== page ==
Contents

Pioneer Trees and Flowers

Update item information
Title Saga of the Sanpitch Vol 19
Subject Pioneers
Description Stories and poems about early Southern Utah Pioneers
Publisher Snow College
Date 1987
Type Text
Format image/jpeg
Language eng
Rights Management Snow College
Holding Institution Snow College
ARK ark:/87278/s6zc810f
Setname snowc_sts
Date Created 2005-03-01
Date Modified 2005-03-01
ID 323501
Reference URL https://collections.lib.utah.edu/ark:/87278/s6zc810f

Page Metadata

Title Pioneer Trees and Flowers
Description to our wreaths and bouquets we were planning for Christmas. We reached down and gathered some of made our minds up to return and take some home to our ferns and house plants. We traveled on over the smooth paved dugroad in our high-powered car, watching the scenery change in a beautiful panorama of green, so many shades of green, from the delicate yellow of the aspen to the heavy dark shades of the white and yellow pines; its native symmetrical beauty and we knew the right tree had been selected to be our state tree, Utah's own Glue Spruce. We passed groves of aspen, their tall white trunks crowned with a quivering mass of perfectly shaped leaves always moving in the light breeze. Flowers lined the roadside, more kinds than we could find names for. Patches of bluebells vied Wild climbing peas wrapped themselves around any neighbor plant or bush next to them, wild beans and ladyslippers found their niche, the tiny birdseye seeking a place in the morning sun, the sturdy blackeyed susan could be seen in many places, sometimes covering an entire hillside with their yellow gold shining in the sunlight. Near the top of the mountains we drove our car in the shade of beautiful pines. As we sat down on a log to make ready for a short hike, we saw a mother sage hen with a dozen or more baby chicks coming out of the thick underbrush. She paused a moment to look at us, then with a cluck led her chicks to safety back into the brush. The saucy bluejay with-its beautiful long tail feathers and topknot headdress flew from branch to branch over our heads. The busy woodpecker sounded each tree trunk^ for its breakfast of bugs. While berries -and enjoyed their delicate flavor. Patches of chokecherries, their long stems of white flowers, promised us a treat of jelly and jam if we would j rturn after the first frost and gather their fruit* 80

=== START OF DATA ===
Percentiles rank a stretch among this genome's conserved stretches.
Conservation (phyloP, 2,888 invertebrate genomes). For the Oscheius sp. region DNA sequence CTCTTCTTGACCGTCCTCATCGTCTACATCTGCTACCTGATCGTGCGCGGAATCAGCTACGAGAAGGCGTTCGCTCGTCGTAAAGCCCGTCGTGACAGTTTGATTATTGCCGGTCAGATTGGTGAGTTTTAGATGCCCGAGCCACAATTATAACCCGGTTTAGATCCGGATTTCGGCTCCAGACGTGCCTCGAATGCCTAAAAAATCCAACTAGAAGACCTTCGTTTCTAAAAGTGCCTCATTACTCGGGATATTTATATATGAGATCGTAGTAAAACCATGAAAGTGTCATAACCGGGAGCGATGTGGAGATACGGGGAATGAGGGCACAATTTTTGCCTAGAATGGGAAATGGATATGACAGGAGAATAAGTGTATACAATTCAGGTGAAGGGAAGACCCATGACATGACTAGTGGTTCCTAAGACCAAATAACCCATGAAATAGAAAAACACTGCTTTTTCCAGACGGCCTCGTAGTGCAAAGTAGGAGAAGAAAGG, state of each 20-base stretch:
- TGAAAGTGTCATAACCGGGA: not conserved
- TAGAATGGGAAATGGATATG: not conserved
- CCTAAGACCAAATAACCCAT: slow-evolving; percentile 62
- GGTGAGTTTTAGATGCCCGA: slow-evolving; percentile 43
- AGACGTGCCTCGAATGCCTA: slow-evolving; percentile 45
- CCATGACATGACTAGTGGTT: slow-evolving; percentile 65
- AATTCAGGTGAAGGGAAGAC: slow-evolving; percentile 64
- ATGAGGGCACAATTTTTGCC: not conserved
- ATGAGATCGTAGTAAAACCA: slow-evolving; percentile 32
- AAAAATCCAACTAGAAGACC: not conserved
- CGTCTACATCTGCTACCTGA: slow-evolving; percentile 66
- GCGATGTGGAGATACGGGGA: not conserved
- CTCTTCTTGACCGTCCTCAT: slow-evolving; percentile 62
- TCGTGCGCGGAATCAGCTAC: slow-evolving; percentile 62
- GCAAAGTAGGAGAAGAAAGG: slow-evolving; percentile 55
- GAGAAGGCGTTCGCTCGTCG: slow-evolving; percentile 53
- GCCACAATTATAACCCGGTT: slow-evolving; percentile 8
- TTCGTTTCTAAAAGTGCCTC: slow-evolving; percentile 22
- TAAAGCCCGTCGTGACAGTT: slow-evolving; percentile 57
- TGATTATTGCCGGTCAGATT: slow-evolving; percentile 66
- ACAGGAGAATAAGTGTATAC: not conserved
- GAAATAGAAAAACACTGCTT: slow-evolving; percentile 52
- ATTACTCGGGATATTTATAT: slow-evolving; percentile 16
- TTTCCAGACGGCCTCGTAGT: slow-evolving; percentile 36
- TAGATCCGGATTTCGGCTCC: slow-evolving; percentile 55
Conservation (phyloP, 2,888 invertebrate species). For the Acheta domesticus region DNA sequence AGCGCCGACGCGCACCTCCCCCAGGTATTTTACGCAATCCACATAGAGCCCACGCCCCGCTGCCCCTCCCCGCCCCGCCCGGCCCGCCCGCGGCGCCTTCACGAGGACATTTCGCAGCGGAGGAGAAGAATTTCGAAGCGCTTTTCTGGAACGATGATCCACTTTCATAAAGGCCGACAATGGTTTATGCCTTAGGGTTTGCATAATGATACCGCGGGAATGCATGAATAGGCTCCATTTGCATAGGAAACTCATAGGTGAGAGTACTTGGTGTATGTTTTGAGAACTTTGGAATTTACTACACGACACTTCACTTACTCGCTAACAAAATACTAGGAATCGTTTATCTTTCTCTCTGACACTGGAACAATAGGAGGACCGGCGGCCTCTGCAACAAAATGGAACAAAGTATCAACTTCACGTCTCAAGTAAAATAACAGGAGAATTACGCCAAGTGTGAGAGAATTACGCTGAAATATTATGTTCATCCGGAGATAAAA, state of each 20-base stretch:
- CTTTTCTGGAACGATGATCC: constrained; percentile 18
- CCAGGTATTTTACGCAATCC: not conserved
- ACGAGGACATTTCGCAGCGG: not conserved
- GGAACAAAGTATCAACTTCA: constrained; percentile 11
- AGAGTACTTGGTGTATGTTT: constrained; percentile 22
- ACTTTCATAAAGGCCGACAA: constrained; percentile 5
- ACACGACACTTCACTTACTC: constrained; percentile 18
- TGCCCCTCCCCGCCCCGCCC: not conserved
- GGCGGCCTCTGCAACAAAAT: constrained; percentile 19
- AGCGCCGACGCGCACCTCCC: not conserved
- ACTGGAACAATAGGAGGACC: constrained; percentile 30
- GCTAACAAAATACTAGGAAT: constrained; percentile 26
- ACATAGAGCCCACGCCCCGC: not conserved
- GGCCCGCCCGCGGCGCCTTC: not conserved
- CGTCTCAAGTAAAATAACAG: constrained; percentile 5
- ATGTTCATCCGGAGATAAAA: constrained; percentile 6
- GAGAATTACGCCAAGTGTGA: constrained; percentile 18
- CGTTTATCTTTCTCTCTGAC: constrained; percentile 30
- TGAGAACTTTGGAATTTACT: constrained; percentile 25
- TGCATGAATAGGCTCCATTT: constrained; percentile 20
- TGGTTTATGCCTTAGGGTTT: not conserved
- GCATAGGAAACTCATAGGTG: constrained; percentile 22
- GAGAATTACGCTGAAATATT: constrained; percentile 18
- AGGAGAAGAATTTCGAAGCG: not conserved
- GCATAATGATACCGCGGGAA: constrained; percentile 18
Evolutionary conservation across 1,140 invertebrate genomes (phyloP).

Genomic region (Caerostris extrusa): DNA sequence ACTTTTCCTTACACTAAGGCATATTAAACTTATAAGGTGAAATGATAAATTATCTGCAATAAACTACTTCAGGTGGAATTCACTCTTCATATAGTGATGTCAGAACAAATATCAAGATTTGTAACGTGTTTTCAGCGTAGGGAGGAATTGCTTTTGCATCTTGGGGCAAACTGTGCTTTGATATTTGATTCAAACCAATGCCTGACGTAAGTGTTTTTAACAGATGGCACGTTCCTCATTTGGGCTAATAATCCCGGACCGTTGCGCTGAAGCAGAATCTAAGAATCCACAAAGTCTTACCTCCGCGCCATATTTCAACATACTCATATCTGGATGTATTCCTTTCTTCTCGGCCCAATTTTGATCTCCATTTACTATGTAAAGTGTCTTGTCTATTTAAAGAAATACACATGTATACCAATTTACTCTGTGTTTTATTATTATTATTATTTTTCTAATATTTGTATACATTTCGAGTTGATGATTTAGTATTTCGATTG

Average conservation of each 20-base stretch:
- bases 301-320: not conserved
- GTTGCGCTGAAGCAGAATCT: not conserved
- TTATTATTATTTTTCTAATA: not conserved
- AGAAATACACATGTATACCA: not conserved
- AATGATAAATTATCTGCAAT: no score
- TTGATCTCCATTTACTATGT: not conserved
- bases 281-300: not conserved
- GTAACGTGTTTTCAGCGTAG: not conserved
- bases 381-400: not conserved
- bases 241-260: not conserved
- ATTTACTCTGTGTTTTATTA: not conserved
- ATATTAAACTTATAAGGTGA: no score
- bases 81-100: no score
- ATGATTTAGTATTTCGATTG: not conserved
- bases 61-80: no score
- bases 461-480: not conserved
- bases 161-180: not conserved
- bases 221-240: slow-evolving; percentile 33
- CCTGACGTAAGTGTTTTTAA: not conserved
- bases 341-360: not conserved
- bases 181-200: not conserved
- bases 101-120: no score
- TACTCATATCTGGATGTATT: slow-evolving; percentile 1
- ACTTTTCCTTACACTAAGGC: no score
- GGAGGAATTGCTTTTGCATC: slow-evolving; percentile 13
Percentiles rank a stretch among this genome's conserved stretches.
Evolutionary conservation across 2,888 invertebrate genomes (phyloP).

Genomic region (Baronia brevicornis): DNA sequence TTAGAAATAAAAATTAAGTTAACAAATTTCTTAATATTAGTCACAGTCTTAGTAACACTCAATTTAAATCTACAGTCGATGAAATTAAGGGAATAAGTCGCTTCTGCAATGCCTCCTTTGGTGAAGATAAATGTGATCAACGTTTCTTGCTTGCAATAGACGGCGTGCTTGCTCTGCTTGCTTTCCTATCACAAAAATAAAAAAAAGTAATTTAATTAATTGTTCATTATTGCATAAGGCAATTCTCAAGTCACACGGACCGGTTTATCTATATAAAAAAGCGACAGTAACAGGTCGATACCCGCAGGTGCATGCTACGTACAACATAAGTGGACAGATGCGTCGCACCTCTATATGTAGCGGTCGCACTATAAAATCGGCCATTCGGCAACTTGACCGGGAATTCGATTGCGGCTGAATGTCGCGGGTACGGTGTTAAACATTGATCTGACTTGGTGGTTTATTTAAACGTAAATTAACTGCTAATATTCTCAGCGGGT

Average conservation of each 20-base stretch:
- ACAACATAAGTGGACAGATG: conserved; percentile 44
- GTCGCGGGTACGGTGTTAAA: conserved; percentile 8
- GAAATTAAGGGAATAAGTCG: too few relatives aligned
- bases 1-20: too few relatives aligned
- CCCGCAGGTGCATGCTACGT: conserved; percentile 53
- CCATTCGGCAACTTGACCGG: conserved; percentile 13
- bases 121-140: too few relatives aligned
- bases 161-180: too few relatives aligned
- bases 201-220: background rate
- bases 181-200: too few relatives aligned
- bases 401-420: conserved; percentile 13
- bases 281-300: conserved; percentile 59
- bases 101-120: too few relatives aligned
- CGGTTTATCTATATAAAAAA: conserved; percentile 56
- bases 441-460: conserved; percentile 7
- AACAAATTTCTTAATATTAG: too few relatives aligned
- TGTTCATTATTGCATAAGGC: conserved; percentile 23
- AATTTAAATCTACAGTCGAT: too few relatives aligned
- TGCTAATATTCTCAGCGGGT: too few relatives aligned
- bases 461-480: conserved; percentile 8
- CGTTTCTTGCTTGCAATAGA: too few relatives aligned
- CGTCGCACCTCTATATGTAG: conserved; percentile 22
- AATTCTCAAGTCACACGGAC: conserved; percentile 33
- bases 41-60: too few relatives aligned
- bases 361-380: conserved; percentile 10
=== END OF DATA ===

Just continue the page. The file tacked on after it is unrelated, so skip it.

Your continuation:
Format image/jpeg
Identifier 093_Pioneer Trees and Flowers.jpg
Source Saga of the Sanpitch Vol 19
Setname snowc_sts
Date Created 2005-02-23
Date Modified 2005-02-23
ID 323431
Reference URL https://collections.lib.utah.edu/ark:/87278/s6zc810f/323431